24. If he has slain a Guru or a Brāhmaṇa, who has studied the Veda and finished the ceremonies of a Soma-sacrifice, he shall live according to this very same rule until his last breath.[11]

25. He cannot be purified in this life. But his sin is removed (after death).[12]

Footnotes and references:


24. Manu XI, 128; Yājñ. III, 266. Others explain the phrase vairayātanārtham, 'for the expiation of his sin,' thus: 'He, who is p. 79 slain by anybody, becomes, in dying, an enemy of his slayer (and thinks), "O that I might slay him in another life," for the removal of this enmity!'--Haradatta. I am strongly inclined to agree with the other commentator, and to translate vairayātanārtham, 'in order to remove the enmity.' I recognise in this fine a remnant of the law permitting compositions for murder which was in force in ancient Greece and among the Teutonic nations. With the explanation adopted by Haradatta, it is impossible to find a reasonable interpretation for prāyaścittirthaḥ, Sūtra 4. Haradatta, seduced by the parallel passage of Manu, takes it to be identical with vairayātanārtham. I propose to translate our Sūtra thus: 'He who has killed a Kṣatriya shall give a thousand cows (to the relations of the murdered man) in order to remove the enmity.' According to Baudhāyana I, 10. 19. 1 (compare Zeitschr. d. D. Morg. Ges., vol. 41, pp. 672-76; Festgruss an Roth, pp. 44-52), the cows are to be given to the king.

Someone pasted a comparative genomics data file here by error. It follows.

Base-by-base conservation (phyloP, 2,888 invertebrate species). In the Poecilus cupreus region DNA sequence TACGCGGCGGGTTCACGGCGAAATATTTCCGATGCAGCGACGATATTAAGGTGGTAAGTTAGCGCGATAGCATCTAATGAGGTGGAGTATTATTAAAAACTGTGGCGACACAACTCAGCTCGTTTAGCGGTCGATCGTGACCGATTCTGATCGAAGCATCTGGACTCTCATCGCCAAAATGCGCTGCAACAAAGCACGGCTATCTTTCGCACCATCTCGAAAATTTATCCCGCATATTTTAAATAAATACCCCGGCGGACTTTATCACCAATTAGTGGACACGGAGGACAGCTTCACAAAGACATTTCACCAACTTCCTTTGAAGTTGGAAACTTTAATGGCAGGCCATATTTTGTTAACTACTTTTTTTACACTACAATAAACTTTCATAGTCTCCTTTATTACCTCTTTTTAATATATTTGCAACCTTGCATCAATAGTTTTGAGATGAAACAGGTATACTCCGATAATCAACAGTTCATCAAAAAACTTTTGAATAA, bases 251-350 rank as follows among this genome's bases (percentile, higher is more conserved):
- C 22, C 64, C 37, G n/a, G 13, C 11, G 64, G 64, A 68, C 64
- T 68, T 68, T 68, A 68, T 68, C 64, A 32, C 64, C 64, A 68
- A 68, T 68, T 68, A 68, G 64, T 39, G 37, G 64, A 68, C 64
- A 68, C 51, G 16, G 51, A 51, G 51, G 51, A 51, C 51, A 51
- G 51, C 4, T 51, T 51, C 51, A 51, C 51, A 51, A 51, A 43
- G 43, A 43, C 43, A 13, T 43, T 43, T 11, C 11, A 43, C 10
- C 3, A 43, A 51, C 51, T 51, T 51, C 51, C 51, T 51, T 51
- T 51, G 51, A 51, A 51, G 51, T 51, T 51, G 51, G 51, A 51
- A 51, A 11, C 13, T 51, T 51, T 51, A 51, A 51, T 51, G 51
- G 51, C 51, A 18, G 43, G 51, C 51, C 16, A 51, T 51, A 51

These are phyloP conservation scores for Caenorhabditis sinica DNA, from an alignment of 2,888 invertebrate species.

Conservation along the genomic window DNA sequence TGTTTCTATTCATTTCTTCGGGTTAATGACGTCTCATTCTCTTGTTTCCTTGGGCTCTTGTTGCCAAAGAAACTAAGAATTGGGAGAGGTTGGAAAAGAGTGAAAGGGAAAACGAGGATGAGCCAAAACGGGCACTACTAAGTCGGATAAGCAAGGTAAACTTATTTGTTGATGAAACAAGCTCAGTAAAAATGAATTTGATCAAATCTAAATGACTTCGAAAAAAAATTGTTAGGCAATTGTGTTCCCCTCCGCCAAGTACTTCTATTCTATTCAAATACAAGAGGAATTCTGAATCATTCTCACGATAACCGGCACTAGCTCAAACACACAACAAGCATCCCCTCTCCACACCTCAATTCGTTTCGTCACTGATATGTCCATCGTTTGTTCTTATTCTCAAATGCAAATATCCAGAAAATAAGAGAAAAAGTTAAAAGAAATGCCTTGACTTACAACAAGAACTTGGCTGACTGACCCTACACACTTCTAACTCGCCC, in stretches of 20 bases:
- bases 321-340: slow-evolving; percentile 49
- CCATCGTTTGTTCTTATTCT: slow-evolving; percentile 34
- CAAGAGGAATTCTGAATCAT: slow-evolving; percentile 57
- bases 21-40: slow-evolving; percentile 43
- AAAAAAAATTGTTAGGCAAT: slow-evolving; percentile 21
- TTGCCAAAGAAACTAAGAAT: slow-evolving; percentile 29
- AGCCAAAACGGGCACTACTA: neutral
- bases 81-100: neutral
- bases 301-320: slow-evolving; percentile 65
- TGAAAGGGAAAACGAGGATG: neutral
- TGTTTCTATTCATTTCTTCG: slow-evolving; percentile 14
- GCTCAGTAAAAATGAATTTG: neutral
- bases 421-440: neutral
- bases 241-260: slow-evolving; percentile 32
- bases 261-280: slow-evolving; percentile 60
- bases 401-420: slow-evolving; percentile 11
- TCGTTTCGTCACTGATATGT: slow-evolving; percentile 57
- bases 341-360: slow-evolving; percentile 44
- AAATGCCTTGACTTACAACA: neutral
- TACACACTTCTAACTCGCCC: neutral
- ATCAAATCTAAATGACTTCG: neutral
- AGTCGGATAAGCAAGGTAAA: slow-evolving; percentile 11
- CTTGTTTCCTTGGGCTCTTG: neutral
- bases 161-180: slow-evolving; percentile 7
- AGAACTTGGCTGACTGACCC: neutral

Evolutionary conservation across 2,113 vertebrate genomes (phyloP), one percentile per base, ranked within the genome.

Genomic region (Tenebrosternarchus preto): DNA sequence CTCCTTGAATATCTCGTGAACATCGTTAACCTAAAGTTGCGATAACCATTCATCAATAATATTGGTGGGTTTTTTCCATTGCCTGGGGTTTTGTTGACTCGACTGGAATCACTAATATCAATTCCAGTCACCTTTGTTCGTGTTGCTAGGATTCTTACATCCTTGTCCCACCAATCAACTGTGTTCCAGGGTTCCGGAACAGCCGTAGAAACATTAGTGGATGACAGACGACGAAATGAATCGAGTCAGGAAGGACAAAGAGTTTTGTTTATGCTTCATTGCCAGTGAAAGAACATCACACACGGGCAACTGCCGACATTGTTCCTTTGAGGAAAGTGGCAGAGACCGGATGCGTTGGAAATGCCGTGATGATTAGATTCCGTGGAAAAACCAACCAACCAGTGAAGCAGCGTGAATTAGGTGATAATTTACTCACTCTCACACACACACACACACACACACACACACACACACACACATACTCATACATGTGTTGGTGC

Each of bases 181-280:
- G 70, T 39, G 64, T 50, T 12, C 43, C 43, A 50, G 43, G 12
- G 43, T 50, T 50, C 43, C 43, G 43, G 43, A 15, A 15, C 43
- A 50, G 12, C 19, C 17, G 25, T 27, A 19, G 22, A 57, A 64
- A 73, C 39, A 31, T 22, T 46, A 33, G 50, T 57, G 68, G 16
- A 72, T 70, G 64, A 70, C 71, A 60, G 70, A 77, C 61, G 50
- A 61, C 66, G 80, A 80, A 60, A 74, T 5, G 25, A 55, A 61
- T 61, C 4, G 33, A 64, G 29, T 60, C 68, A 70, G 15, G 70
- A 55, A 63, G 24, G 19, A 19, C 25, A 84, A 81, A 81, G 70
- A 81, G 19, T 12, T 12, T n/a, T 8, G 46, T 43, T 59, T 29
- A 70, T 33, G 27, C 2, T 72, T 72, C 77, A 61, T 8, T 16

Manu XI, 130. Yājñ. III, 267.


Manu XI, 131. Yājñ. III, 267.


Manu XI, 87. Abhiśasta means literally 'accused, accursed,' and corresponds in Āpastamba's terminology to the mahāpātakin of Manu and Yājñavalkya, instead of which latter word Manu uses it occasionally, e.g. II, 185.


'Others interpret ātreyī, "during her courses," by "belonging to the race of Atri."'--Haradatta.


Others say that he may carry the skull of any corpse. This Sūtra is to be construed with Sūtra 14, Sūtras 12 and 13 being inserted parenthetically.--Haradatta. Manu XI, 72-78; Yājñ. III, 243.


'I.e. after having performed the penance, he shall take grass and offer it to a cow. If the cow approaches and confidingly eats, then one should know that he has performed the penance properly not otherwise.'--Haradatta. Manu XI, 195 and 196.


Manu XI, 81.--Thus Haradatta, better, 'when-thrice he has fought with them,' see the Pet. Dict. s. v. rādh.


Manu XI, 83; Weber, Ind. Stud. X, 67.


'Or the Sūtra may have reference to unrighteous gain acquired by false testimony and the like.'--Haradatta.


'Guru means "the father and the rest."--Haradatta.


'His sin is removed after death. Hence the meaning is that his sons or other (relations) may perform the funeral ceremonies and the like. But others think that the first part of the Sūtra forbids this, and that the meaning of pratvāpattiḥ (can be p. 82 purified) is "connection by being received as a son or other relation."--Haradatta.